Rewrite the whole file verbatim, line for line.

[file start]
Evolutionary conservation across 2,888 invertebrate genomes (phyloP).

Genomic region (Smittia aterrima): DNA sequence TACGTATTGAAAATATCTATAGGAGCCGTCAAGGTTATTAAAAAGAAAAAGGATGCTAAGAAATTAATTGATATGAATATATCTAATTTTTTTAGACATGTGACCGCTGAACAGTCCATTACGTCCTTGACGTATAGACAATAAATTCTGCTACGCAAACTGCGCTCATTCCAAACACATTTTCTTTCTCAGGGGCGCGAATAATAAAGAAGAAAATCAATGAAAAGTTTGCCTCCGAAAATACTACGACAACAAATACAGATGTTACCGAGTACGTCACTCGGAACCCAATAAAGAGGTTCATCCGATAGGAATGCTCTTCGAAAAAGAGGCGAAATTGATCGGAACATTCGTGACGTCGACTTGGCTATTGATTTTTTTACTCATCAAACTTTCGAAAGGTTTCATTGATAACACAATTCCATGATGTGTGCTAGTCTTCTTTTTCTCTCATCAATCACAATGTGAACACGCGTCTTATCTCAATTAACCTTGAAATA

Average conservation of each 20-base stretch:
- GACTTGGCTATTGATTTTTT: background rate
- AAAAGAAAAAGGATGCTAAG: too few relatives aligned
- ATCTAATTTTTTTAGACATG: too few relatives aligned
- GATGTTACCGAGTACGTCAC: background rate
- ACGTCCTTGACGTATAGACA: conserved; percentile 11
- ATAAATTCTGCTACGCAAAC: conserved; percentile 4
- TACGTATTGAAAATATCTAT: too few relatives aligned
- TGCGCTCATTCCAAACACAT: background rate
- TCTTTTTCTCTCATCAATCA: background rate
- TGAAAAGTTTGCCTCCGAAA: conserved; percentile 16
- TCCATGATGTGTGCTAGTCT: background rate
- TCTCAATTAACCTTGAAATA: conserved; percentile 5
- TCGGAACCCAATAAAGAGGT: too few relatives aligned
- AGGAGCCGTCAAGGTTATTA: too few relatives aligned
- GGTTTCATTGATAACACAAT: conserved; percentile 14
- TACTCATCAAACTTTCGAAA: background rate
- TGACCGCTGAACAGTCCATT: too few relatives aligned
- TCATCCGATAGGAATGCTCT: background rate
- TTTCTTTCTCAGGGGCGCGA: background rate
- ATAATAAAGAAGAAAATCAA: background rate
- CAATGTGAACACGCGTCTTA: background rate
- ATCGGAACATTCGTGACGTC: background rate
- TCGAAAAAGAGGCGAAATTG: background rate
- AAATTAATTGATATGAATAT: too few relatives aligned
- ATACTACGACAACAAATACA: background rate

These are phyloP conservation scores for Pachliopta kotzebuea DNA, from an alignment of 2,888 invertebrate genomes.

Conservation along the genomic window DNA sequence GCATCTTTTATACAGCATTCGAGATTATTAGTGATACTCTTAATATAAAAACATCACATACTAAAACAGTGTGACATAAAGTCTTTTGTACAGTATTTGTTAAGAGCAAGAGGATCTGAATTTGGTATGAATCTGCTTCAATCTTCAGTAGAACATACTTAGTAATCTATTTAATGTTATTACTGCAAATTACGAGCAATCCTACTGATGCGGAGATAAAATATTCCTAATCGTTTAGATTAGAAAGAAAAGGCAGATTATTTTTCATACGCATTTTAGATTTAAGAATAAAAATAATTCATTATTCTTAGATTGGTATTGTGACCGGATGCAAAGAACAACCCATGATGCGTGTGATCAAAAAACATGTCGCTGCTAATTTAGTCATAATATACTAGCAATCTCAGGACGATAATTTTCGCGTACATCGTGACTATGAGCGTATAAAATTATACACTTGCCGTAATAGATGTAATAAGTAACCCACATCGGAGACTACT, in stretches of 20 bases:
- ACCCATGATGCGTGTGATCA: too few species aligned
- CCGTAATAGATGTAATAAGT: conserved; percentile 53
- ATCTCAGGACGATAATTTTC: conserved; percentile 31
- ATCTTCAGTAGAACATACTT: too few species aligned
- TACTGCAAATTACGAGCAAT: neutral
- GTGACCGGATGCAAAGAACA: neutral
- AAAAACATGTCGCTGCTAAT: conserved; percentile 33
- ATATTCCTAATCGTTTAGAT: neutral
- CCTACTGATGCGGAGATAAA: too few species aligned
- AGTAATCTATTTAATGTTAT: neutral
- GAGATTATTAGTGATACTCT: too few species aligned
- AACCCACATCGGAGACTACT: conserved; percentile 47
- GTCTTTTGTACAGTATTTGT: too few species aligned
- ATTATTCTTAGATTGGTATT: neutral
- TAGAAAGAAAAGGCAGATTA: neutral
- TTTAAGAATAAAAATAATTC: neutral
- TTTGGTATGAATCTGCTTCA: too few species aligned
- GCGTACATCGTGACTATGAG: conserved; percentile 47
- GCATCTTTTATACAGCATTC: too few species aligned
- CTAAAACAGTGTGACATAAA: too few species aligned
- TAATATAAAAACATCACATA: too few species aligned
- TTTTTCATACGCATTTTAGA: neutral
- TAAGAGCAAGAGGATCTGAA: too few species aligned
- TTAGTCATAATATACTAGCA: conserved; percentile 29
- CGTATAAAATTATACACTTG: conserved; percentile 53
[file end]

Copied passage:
Evolutionary conservation across 2,888 invertebrate genomes (phyloP).

Genomic region (Smittia aterrima): DNA sequence TACGTATTGAAAATATCTATAGGAGCCGTCAAGGTTATTAAAAAGAAAAAGGATGCTAAGAAATTAATTGATATGAATATATCTAATTTTTTTAGACATGTGACCGCTGAACAGTCCATTACGTCCTTGACGTATAGACAATAAATTCTGCTACGCAAACTGCGCTCATTCCAAACACATTTTCTTTCTCAGGGGCGCGAATAATAAAGAAGAAAATCAATGAAAAGTTTGCCTCCGAAAATACTACGACAACAAATACAGATGTTACCGAGTACGTCACTCGGAACCCAATAAAGAGGTTCATCCGATAGGAATGCTCTTCGAAAAAGAGGCGAAATTGATCGGAACATTCGTGACGTCGACTTGGCTATTGATTTTTTTACTCATCAAACTTTCGAAAGGTTTCATTGATAACACAATTCCATGATGTGTGCTAGTCTTCTTTTTCTCTCATCAATCACAATGTGAACACGCGTCTTATCTCAATTAACCTTGAAATA

Average conservation of each 20-base stretch:
- GACTTGGCTATTGATTTTTT: background rate
- AAAAGAAAAAGGATGCTAAG: too few relatives aligned
- ATCTAATTTTTTTAGACATG: too few relatives aligned
- GATGTTACCGAGTACGTCAC: background rate
- ACGTCCTTGACGTATAGACA: conserved; percentile 11
- ATAAATTCTGCTACGCAAAC: conserved; percentile 4
- TACGTATTGAAAATATCTAT: too few relatives aligned
- TGCGCTCATTCCAAACACAT: background rate
- TCTTTTTCTCTCATCAATCA: background rate
- TGAAAAGTTTGCCTCCGAAA: conserved; percentile 16
- TCCATGATGTGTGCTAGTCT: background rate
- TCTCAATTAACCTTGAAATA: conserved; percentile 5
- TCGGAACCCAATAAAGAGGT: too few relatives aligned
- AGGAGCCGTCAAGGTTATTA: too few relatives aligned
- GGTTTCATTGATAACACAAT: conserved; percentile 14
- TACTCATCAAACTTTCGAAA: background rate
- TGACCGCTGAACAGTCCATT: too few relatives aligned
- TCATCCGATAGGAATGCTCT: background rate
- TTTCTTTCTCAGGGGCGCGA: background rate
- ATAATAAAGAAGAAAATCAA: background rate
- CAATGTGAACACGCGTCTTA: background rate
- ATCGGAACATTCGTGACGTC: background rate
- TCGAAAAAGAGGCGAAATTG: background rate
- AAATTAATTGATATGAATAT: too few relatives aligned
- ATACTACGACAACAAATACA: background rate

These are phyloP conservation scores for Pachliopta kotzebuea DNA, from an alignment of 2,888 invertebrate genomes.

Conservation along the genomic window DNA sequence GCATCTTTTATACAGCATTCGAGATTATTAGTGATACTCTTAATATAAAAACATCACATACTAAAACAGTGTGACATAAAGTCTTTTGTACAGTATTTGTTAAGAGCAAGAGGATCTGAATTTGGTATGAATCTGCTTCAATCTTCAGTAGAACATACTTAGTAATCTATTTAATGTTATTACTGCAAATTACGAGCAATCCTACTGATGCGGAGATAAAATATTCCTAATCGTTTAGATTAGAAAGAAAAGGCAGATTATTTTTCATACGCATTTTAGATTTAAGAATAAAAATAATTCATTATTCTTAGATTGGTATTGTGACCGGATGCAAAGAACAACCCATGATGCGTGTGATCAAAAAACATGTCGCTGCTAATTTAGTCATAATATACTAGCAATCTCAGGACGATAATTTTCGCGTACATCGTGACTATGAGCGTATAAAATTATACACTTGCCGTAATAGATGTAATAAGTAACCCACATCGGAGACTACT, in stretches of 20 bases:
- ACCCATGATGCGTGTGATCA: too few species aligned
- CCGTAATAGATGTAATAAGT: conserved; percentile 53
- ATCTCAGGACGATAATTTTC: conserved; percentile 31
- ATCTTCAGTAGAACATACTT: too few species aligned
- TACTGCAAATTACGAGCAAT: neutral
- GTGACCGGATGCAAAGAACA: neutral
- AAAAACATGTCGCTGCTAAT: conserved; percentile 33
- ATATTCCTAATCGTTTAGAT: neutral
- CCTACTGATGCGGAGATAAA: too few species aligned
- AGTAATCTATTTAATGTTAT: neutral
- GAGATTATTAGTGATACTCT: too few species aligned
- AACCCACATCGGAGACTACT: conserved; percentile 47
- GTCTTTTGTACAGTATTTGT: too few species aligned
- ATTATTCTTAGATTGGTATT: neutral
- TAGAAAGAAAAGGCAGATTA: neutral
- TTTAAGAATAAAAATAATTC: neutral
- TTTGGTATGAATCTGCTTCA: too few species aligned
- GCGTACATCGTGACTATGAG: conserved; percentile 47
- GCATCTTTTATACAGCATTC: too few species aligned
- CTAAAACAGTGTGACATAAA: too few species aligned
- TAATATAAAAACATCACATA: too few species aligned
- TTTTTCATACGCATTTTAGA: neutral
- TAAGAGCAAGAGGATCTGAA: too few species aligned
- TTAGTCATAATATACTAGCA: conserved; percentile 29
- CGTATAAAATTATACACTTG: conserved; percentile 53